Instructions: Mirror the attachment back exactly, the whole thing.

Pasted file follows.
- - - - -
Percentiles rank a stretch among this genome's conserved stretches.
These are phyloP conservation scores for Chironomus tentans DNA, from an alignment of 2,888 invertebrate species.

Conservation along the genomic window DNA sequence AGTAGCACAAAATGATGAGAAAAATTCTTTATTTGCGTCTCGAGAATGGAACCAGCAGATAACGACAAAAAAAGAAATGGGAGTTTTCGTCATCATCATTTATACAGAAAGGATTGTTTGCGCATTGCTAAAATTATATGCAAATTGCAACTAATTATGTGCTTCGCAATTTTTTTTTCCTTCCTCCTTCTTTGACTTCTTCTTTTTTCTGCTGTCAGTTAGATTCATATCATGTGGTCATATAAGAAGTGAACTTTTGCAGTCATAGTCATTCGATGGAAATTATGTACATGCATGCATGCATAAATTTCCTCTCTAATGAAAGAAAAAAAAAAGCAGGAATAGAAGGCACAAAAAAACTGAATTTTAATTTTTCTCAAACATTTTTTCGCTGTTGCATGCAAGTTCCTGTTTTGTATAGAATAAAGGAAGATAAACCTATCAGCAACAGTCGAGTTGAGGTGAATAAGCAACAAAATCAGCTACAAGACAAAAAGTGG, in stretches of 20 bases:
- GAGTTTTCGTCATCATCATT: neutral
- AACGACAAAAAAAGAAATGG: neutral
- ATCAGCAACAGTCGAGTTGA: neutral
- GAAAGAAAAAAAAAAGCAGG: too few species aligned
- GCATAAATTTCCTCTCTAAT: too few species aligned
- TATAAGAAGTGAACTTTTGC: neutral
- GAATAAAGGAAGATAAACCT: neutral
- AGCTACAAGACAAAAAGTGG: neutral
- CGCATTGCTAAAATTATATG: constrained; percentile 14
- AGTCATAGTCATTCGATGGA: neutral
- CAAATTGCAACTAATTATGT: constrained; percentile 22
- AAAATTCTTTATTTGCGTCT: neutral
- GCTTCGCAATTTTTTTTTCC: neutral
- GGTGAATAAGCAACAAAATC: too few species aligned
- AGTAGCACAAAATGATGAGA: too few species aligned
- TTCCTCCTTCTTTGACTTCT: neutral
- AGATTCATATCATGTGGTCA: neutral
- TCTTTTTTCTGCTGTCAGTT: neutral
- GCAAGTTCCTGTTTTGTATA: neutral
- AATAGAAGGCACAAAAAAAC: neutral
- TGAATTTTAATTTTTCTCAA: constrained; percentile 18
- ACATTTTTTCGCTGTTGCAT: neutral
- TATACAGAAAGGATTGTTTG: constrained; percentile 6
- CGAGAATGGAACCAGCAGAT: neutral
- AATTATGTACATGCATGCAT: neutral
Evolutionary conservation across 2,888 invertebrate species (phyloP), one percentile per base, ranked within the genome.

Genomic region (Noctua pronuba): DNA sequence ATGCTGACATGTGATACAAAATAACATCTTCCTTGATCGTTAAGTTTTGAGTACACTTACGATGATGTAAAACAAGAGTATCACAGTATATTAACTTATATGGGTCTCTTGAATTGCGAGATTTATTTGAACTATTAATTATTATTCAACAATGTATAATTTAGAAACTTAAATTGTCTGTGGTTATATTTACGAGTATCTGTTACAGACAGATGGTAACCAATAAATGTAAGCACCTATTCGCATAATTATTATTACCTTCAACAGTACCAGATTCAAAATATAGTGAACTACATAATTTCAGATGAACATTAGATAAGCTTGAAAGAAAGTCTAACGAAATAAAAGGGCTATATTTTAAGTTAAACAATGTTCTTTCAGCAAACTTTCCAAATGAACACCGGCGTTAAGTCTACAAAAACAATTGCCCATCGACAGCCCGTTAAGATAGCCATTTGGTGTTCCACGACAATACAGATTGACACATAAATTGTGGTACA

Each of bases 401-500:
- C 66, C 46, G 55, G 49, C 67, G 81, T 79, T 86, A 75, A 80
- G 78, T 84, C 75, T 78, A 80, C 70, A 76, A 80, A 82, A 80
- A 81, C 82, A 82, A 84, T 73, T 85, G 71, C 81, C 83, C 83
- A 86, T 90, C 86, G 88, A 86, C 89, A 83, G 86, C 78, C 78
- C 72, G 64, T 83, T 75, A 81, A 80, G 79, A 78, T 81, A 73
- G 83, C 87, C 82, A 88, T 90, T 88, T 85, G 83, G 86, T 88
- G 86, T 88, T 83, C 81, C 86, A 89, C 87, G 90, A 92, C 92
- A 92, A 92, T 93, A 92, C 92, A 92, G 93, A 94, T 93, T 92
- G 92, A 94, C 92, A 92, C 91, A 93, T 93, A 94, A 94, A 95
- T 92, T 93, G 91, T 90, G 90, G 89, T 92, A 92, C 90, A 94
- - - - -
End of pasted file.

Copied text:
Percentiles rank a stretch among this genome's conserved stretches.
These are phyloP conservation scores for Chironomus tentans DNA, from an alignment of 2,888 invertebrate species.

Conservation along the genomic window DNA sequence AGTAGCACAAAATGATGAGAAAAATTCTTTATTTGCGTCTCGAGAATGGAACCAGCAGATAACGACAAAAAAAGAAATGGGAGTTTTCGTCATCATCATTTATACAGAAAGGATTGTTTGCGCATTGCTAAAATTATATGCAAATTGCAACTAATTATGTGCTTCGCAATTTTTTTTTCCTTCCTCCTTCTTTGACTTCTTCTTTTTTCTGCTGTCAGTTAGATTCATATCATGTGGTCATATAAGAAGTGAACTTTTGCAGTCATAGTCATTCGATGGAAATTATGTACATGCATGCATGCATAAATTTCCTCTCTAATGAAAGAAAAAAAAAAGCAGGAATAGAAGGCACAAAAAAACTGAATTTTAATTTTTCTCAAACATTTTTTCGCTGTTGCATGCAAGTTCCTGTTTTGTATAGAATAAAGGAAGATAAACCTATCAGCAACAGTCGAGTTGAGGTGAATAAGCAACAAAATCAGCTACAAGACAAAAAGTGG, in stretches of 20 bases:
- GAGTTTTCGTCATCATCATT: neutral
- AACGACAAAAAAAGAAATGG: neutral
- ATCAGCAACAGTCGAGTTGA: neutral
- GAAAGAAAAAAAAAAGCAGG: too few species aligned
- GCATAAATTTCCTCTCTAAT: too few species aligned
- TATAAGAAGTGAACTTTTGC: neutral
- GAATAAAGGAAGATAAACCT: neutral
- AGCTACAAGACAAAAAGTGG: neutral
- CGCATTGCTAAAATTATATG: constrained; percentile 14
- AGTCATAGTCATTCGATGGA: neutral
- CAAATTGCAACTAATTATGT: constrained; percentile 22
- AAAATTCTTTATTTGCGTCT: neutral
- GCTTCGCAATTTTTTTTTCC: neutral
- GGTGAATAAGCAACAAAATC: too few species aligned
- AGTAGCACAAAATGATGAGA: too few species aligned
- TTCCTCCTTCTTTGACTTCT: neutral
- AGATTCATATCATGTGGTCA: neutral
- TCTTTTTTCTGCTGTCAGTT: neutral
- GCAAGTTCCTGTTTTGTATA: neutral
- AATAGAAGGCACAAAAAAAC: neutral
- TGAATTTTAATTTTTCTCAA: constrained; percentile 18
- ACATTTTTTCGCTGTTGCAT: neutral
- TATACAGAAAGGATTGTTTG: constrained; percentile 6
- CGAGAATGGAACCAGCAGAT: neutral
- AATTATGTACATGCATGCAT: neutral
Evolutionary conservation across 2,888 invertebrate species (phyloP), one percentile per base, ranked within the genome.

Genomic region (Noctua pronuba): DNA sequence ATGCTGACATGTGATACAAAATAACATCTTCCTTGATCGTTAAGTTTTGAGTACACTTACGATGATGTAAAACAAGAGTATCACAGTATATTAACTTATATGGGTCTCTTGAATTGCGAGATTTATTTGAACTATTAATTATTATTCAACAATGTATAATTTAGAAACTTAAATTGTCTGTGGTTATATTTACGAGTATCTGTTACAGACAGATGGTAACCAATAAATGTAAGCACCTATTCGCATAATTATTATTACCTTCAACAGTACCAGATTCAAAATATAGTGAACTACATAATTTCAGATGAACATTAGATAAGCTTGAAAGAAAGTCTAACGAAATAAAAGGGCTATATTTTAAGTTAAACAATGTTCTTTCAGCAAACTTTCCAAATGAACACCGGCGTTAAGTCTACAAAAACAATTGCCCATCGACAGCCCGTTAAGATAGCCATTTGGTGTTCCACGACAATACAGATTGACACATAAATTGTGGTACA

Each of bases 401-500:
- C 66, C 46, G 55, G 49, C 67, G 81, T 79, T 86, A 75, A 80
- G 78, T 84, C 75, T 78, A 80, C 70, A 76, A 80, A 82, A 80
- A 81, C 82, A 82, A 84, T 73, T 85, G 71, C 81, C 83, C 83
- A 86, T 90, C 86, G 88, A 86, C 89, A 83, G 86, C 78, C 78
- C 72, G 64, T 83, T 75, A 81, A 80, G 79, A 78, T 81, A 73
- G 83, C 87, C 82, A 88, T 90, T 88, T 85, G 83, G 86, T 88
- G 86, T 88, T 83, C 81, C 86, A 89, C 87, G 90, A 92, C 92
- A 92, A 92, T 93, A 92, C 92, A 92, G 93, A 94, T 93, T 92
- G 92, A 94, C 92, A 92, C 91, A 93, T 93, A 94, A 94, A 95
- T 92, T 93, G 91, T 90, G 90, G 89, T 92, A 92, C 90, A 94